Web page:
From the start, the committee received comments in support of its efforts (mostly from state governments), as well as in opposition (mostly from businesses). The chief reason for opposition was that it was unlikely that states would adopt the revised uniform rules because uniformity was not desired by state officials. A January 2008 letter from the Council on State Taxation (COST), a business group noted: "elected state policymakers have little or no interest in uniformity in the area of corporate income tax apportionment" (COST, letter of January 2008 (PDF)). In contrast, in September 2008, the Utah State Tax Commission sent a letter of support for the rewrite noting the importance of uniform apportionment "for efficient and fair administration of state taxes" (Utah, September 2008 (PDF)).

After a few meetings and continued protests, in June 2009, the revision committee voted to terminate the project (letter of June 2009 (PDF)).

The Elusiveness of Uniformity

As noted earlier, there has never been uniformity of apportionment rules. Not all states adopted UDITPA and some adopted it with modifications. A 1982 report by the General Accountability (GAO) Office, Key Issues Affecting State Taxation of Multijurisdictional Corporate Income Need Resolving (GAO/GGD-82-38) (PDF) provides helpful background to understanding the history of non-uniformity. Some interesting points made in this report include:

Only "Congress appears capable of striking the needed balance between States' authority to tax and Federal authority over interstate commerce and international tax policy."

  • Based on past actions, it "seems unlikely that States will achieve a reasonable degree of uniformity in the near future."
  • "Since 1965, bills covering interstate corporate taxation have been introduced in every session of the Congress." For the most part, States opposed the bills and would prefer state resolution of the issues.
  • The report was prepared for the House Committee on Ways & Means.

Since this GAO report was released, uniformity declined further. For the past 10 years to 15 years, states have become increasingly competitive in their efforts to attract businesses. One economic development technique has been to modify the apportionment framework to result in a low factor for the state. Increasing the weighting of the sales factor has been a favored approach and many states changed to double-weighting the sales factor. Today, more states are going further and only using a sales factor. This approach sends a message to businesses to locate property and payroll in the state and sell outside of the state to achieve a low apportionment rate in the state.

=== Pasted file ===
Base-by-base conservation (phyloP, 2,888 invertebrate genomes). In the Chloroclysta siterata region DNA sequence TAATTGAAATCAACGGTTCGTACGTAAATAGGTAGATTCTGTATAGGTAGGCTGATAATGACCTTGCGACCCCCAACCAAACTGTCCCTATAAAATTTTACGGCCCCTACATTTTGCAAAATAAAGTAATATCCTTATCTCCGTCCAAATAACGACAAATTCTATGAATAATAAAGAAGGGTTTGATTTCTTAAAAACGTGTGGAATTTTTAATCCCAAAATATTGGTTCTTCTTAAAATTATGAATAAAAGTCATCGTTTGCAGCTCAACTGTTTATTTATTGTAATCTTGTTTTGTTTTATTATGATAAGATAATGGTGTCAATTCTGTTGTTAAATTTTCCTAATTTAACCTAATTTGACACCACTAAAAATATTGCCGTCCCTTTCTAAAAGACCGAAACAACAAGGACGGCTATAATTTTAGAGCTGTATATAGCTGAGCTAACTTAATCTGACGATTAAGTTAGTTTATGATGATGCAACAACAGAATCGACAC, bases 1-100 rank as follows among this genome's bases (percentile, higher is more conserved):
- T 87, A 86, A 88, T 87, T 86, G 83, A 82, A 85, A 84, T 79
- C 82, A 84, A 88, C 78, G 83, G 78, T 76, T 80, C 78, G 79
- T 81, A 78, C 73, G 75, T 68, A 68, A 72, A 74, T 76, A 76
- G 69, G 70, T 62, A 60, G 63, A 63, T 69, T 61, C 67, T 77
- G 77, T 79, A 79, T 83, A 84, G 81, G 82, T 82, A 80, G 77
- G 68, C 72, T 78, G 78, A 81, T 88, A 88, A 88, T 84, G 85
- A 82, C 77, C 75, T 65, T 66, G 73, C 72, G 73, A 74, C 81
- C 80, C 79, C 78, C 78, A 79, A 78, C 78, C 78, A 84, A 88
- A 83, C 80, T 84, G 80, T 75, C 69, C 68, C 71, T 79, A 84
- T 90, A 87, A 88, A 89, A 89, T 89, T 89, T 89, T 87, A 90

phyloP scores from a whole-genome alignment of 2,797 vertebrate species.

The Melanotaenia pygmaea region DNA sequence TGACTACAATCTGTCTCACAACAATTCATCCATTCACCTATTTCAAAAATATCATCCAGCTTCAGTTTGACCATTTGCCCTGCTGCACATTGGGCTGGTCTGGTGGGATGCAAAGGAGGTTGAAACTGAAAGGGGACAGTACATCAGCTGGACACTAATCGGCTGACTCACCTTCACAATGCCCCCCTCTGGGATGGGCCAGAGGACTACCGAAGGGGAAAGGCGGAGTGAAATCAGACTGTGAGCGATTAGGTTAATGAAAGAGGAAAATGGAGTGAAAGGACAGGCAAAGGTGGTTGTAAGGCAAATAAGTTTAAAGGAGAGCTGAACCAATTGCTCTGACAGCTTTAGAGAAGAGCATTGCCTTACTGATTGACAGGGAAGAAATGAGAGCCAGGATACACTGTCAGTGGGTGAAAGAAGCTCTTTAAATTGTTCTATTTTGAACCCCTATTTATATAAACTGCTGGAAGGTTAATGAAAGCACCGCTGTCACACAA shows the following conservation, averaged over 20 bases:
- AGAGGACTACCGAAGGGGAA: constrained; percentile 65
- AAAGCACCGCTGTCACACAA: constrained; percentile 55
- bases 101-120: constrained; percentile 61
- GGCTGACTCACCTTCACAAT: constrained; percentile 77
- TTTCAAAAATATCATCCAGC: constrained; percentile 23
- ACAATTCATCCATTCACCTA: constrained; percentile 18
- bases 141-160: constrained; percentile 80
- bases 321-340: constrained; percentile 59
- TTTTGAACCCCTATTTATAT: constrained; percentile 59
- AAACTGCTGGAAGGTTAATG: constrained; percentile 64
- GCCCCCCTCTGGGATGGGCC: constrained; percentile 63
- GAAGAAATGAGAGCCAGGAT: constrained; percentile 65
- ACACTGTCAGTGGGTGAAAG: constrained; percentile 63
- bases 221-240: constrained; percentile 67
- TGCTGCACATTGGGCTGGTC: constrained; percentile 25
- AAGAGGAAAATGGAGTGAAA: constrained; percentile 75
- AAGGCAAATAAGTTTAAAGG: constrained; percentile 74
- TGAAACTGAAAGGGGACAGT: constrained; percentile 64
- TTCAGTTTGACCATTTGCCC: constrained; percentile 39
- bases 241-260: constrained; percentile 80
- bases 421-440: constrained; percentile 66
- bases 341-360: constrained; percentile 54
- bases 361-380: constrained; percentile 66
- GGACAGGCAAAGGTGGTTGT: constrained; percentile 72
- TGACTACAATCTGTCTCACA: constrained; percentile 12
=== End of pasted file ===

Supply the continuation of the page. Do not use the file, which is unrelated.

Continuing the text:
To further reduce the numerator of the sales factor, many states changed the sourcing of sales of services and intangibles from the origin state to the destination state. Some states also repealed or modified their throwback rule.

Looking Forward

Despite continued failure of formal approaches for reaching uniformity of apportionment rules, competition for businesses may end up moving states to uniformity. As more states move to a single sales factor and sourcing all sales to the destination state, there will be greater uniformity than we have seen in recent years.

However, the economic development rationale driving states towards uniformity can create new problems. When (if) all states use a single sales factor and source all sales to the destination state, states will need to find some other incentive to keep and attract businesses, such as lower rates, more tax credits or even repeal of the corporate income tax (see Moving State Tax Systems Into the 21st Century).

This informal approach to uniformity is not ideal due to the time involved, likely drafting differences among the states and risks to the efficacy of the state income tax. The recent UDITPA rewrite project is a reminder that the only workable formal approach to uniformity is for Congress to act. With no clear plea from businesses or state governments for Congress to act, we'll likely need to wait and see what the informal approach produces.

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Annette Nellen, CPA, Esq., is a tax professor and Director of the MST Program at San Josť State University. Nellen is an active member of the tax sections of the ABA and AICPA. She serves on the AICPA's Individual Income Taxation Technical Resource Panel. She has several reports on tax reform and a blog.